There is no way anyone who is remotely familiar with Fitzgerald’s history–or Dean’s attentiveness to the Plame Affair–would take this line from John Dean’s recent letter seriously:
I believe that you were selected with theexpectation that you would conduct the narrowest of investigations, andit seems you have done just that.
Fitzgerald is famous for diligently, patiently, meticulously grabbing hold of one tiny thread of a crime and with it shredding giant conspiracies. He doesn’t look narrowly.
But you might believe such a line was written to Bob Woodward, particularly if you had heard Bob Woodward utter these lines:
WOODWARD: But Michael’s point is exactly right. There is deep mysteryhere. It only grows with time and people are speculating and there are– there is so little that people really know.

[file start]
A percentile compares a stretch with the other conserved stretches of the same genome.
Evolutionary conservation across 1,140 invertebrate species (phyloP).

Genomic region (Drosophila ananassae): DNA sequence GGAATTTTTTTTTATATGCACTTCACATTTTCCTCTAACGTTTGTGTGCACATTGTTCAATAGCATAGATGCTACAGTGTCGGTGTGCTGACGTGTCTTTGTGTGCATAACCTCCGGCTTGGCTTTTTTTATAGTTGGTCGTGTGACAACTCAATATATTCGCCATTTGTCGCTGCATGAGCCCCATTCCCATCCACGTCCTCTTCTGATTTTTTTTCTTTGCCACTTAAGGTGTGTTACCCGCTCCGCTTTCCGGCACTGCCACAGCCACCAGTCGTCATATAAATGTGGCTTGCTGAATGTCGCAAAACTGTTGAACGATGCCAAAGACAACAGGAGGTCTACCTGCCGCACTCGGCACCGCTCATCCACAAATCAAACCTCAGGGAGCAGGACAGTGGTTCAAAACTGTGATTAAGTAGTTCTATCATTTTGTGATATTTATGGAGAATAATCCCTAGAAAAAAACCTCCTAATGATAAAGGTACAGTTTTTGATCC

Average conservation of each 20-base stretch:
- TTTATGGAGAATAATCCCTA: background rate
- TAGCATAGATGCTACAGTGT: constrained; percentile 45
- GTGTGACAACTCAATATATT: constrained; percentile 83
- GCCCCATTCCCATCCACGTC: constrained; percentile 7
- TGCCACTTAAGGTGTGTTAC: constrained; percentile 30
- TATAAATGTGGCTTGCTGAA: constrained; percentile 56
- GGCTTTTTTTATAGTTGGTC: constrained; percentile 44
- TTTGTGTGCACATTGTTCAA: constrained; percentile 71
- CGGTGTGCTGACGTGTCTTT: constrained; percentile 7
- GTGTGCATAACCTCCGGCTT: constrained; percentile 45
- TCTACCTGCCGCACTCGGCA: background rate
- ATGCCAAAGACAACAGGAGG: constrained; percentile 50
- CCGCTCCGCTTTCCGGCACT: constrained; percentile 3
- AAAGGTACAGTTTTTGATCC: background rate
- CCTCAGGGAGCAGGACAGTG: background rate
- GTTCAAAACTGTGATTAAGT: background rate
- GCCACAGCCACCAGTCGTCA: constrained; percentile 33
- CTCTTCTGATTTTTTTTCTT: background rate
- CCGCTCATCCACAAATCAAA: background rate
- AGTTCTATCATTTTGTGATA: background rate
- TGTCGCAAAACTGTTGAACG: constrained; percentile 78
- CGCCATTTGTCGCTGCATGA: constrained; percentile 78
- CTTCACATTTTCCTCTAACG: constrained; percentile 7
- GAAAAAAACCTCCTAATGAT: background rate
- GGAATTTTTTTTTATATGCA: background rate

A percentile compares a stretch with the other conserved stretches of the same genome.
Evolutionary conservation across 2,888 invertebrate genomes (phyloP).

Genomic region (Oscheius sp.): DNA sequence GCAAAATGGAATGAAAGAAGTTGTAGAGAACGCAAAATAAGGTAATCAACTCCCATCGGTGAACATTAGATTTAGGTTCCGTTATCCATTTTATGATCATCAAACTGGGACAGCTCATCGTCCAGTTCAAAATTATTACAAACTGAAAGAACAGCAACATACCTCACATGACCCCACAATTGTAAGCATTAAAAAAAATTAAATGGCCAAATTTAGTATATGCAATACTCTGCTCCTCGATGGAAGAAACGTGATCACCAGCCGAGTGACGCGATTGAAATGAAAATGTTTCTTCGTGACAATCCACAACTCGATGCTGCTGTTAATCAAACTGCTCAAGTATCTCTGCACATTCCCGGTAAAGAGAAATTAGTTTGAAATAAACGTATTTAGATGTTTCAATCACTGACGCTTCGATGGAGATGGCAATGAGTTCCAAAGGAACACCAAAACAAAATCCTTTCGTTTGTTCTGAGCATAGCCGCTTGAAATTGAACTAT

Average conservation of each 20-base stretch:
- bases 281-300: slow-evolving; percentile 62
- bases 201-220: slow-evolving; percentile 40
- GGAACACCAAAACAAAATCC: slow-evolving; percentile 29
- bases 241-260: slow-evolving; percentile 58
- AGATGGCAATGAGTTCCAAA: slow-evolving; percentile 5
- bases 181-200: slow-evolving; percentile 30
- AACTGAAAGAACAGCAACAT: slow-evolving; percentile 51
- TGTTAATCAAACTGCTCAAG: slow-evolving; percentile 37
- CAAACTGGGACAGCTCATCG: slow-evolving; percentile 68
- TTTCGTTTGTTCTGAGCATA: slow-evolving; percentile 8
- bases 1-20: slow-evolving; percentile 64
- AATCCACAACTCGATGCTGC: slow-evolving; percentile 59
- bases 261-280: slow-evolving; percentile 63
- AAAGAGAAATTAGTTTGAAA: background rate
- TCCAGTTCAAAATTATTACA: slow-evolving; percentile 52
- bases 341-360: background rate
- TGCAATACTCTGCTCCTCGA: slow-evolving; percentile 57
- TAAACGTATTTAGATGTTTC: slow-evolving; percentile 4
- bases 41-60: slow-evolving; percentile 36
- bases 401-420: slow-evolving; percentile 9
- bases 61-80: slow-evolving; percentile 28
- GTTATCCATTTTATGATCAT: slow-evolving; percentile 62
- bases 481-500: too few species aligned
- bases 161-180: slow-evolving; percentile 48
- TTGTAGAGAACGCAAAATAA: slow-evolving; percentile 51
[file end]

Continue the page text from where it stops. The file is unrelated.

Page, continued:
Now there are acouple of things that I think are true. First of all this began not assomebody launching a smear campaign that it actually — when the storycomes out I’m quite confident we’re going to find out that it startedkind of as gossip, as chatter and that somebody learned that JoeWilson’s wife had worked at the CIA and helped him get this job goingto Niger to see if there was an Iraq/Niger uranium deal.